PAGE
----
I was a little disappointed in this story of a young boy who travels from his village near Lake Erie to the ancient city of Cahokia around 1300 AD (th...moreI was a little disappointed in this story of a young boy who travels from his village near Lake Erie to the ancient city of Cahokia around 1300 AD (though if he went at the center's zenith, it should have been around 1100 AD).
The people in the illustrations seem a little awkward, with some weird smiles, and the settings are too clean. They look like museum dioramas - the corn growing in straight rows without weeds, the villages with their walls with straight edges, etc.
The story is simple and Lorenz did a nice job of incorporating some Native mythology (the origin of Red Horn) into it - but it is a little bland and bloodless. There is no mention of sacrifice or even tribute or feasts at Cahokia, and the artifacts (which are very nicely portrayed and explained) are not really put into a convincing cultural context - they are simply trade items. A lot of this prehistoric trade seems to have centered around items with religious significance - and the question of why Little Hawk's family travels all the way to Cahokia to trade isn't answered.
Still, considering the dearth of information on prehistoric Native peoples out there, I was glad to see this book - especially predominantly displayed at my local library. I hope this encourages lots of people driving by East St. Louis on their summer vacations to stop and see this relatively unknown World Heritage site. (less)
This is a wonderful book, full of intriguing word images. I didn't always care for the artwork, but I loved the poems, and I think they would be inspi...moreThis is a wonderful book, full of intriguing word images. I didn't always care for the artwork, but I loved the poems, and I think they would be inspiring for kids of any age. And adults. :-)(less)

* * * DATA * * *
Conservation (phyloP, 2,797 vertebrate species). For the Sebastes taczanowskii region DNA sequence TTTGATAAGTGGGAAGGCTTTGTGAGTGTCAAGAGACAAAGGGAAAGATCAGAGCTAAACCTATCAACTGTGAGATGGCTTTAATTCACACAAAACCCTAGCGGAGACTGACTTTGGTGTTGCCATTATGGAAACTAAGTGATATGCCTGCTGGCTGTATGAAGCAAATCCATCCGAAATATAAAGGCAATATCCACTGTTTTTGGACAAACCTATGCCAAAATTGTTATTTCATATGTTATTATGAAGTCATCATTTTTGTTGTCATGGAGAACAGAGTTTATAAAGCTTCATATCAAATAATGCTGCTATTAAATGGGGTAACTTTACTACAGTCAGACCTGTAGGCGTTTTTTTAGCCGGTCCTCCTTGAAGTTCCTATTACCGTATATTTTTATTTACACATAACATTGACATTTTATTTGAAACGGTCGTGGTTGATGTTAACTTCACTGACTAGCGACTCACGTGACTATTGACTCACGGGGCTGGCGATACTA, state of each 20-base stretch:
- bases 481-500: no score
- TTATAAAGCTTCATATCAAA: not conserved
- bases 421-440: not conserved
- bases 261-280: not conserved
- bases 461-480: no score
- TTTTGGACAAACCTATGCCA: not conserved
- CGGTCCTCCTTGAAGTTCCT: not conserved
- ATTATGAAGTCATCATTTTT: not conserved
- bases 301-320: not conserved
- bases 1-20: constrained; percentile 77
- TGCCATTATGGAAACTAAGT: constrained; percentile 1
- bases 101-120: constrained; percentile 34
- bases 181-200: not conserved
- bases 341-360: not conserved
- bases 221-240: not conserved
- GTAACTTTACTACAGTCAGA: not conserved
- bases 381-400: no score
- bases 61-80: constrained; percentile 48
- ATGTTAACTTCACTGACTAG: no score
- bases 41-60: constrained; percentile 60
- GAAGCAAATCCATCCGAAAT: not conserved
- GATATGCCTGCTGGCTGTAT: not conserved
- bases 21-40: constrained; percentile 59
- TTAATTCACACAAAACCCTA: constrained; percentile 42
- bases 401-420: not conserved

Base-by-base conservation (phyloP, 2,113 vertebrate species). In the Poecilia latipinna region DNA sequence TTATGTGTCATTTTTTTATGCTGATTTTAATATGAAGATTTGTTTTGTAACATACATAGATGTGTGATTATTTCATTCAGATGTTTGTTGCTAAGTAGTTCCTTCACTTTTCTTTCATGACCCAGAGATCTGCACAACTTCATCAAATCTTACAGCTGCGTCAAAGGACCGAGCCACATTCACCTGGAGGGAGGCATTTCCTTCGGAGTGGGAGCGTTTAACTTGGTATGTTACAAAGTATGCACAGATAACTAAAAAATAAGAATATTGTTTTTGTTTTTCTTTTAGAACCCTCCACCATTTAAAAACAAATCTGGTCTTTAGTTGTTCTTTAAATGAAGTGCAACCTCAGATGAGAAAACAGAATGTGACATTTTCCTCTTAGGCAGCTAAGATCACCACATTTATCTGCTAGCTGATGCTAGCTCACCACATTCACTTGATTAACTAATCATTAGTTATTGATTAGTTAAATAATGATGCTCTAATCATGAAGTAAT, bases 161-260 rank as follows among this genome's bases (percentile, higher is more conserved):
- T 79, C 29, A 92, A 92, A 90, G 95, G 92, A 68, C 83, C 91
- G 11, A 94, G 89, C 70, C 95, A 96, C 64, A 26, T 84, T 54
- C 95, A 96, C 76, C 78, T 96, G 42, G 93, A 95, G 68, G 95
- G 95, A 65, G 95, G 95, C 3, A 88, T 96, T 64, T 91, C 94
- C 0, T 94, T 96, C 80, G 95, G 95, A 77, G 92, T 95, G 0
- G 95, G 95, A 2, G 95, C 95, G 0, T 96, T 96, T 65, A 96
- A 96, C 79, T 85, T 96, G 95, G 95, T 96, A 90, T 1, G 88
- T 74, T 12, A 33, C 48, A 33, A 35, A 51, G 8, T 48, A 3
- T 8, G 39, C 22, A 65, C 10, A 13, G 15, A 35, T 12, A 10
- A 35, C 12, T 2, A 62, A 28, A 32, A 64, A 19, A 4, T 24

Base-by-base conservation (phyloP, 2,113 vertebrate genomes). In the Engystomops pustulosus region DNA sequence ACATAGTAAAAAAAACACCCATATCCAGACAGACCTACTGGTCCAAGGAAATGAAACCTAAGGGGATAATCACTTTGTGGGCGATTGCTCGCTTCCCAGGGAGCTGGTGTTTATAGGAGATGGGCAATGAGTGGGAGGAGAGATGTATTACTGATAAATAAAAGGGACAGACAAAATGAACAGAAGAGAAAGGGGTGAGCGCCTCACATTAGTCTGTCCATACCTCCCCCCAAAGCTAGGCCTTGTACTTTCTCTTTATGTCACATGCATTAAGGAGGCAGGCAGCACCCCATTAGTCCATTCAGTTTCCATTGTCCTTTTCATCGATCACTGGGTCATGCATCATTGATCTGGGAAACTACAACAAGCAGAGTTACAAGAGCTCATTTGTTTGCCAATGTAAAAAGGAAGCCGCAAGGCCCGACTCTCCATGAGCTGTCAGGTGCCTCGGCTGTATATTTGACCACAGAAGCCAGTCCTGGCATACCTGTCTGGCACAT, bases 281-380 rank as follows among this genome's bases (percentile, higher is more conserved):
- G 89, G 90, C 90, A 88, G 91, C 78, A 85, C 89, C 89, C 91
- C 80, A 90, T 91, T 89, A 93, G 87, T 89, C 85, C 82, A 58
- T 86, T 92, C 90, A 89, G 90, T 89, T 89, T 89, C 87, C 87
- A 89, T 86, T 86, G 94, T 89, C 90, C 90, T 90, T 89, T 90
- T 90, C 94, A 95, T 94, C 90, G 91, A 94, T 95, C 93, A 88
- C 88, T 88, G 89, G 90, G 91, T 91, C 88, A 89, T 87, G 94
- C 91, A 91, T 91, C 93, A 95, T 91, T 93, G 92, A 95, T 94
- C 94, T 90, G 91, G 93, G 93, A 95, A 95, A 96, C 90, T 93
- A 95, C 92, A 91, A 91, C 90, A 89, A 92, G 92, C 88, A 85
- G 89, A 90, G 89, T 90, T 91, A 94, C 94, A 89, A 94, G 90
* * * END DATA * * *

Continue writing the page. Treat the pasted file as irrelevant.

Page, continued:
This is a well-meaning but problematic kid's book about the controversy over what should be done with a 9500 y.o. skeleton found in the state of Washi...moreThis is a well-meaning but problematic kid's book about the controversy over what should be done with a 9500 y.o. skeleton found in the state of Washington: anthropological research, or give it back to the Native peoples in the area for reburial?
The information presented is accurate and detailed, and the illustrations are gorgeous and helpful. But the text reads a bit too much like an academic report - elementary school kids are going to have a tough time getting through some of the long pages of rather pedantic text. There is a very detailed glossary in the back, but few kids are going to flip back there to figure out unfamiliar words in the face of text that doesn't grab them.
Older kids (middle school & up) could handle the text, if they're interested in the topic (and it *is* an important and interesting topic!) but are they going to ever find this book in the juvenile section? I'm afraid they will think it's a picture book that's too young for them.
This would be a good book for teachers and homeschoolers to use with their students - parts of it could be read and explained, and the graphics and information could be appreciated. But I'm afraid this will just languish on library shelves.(less)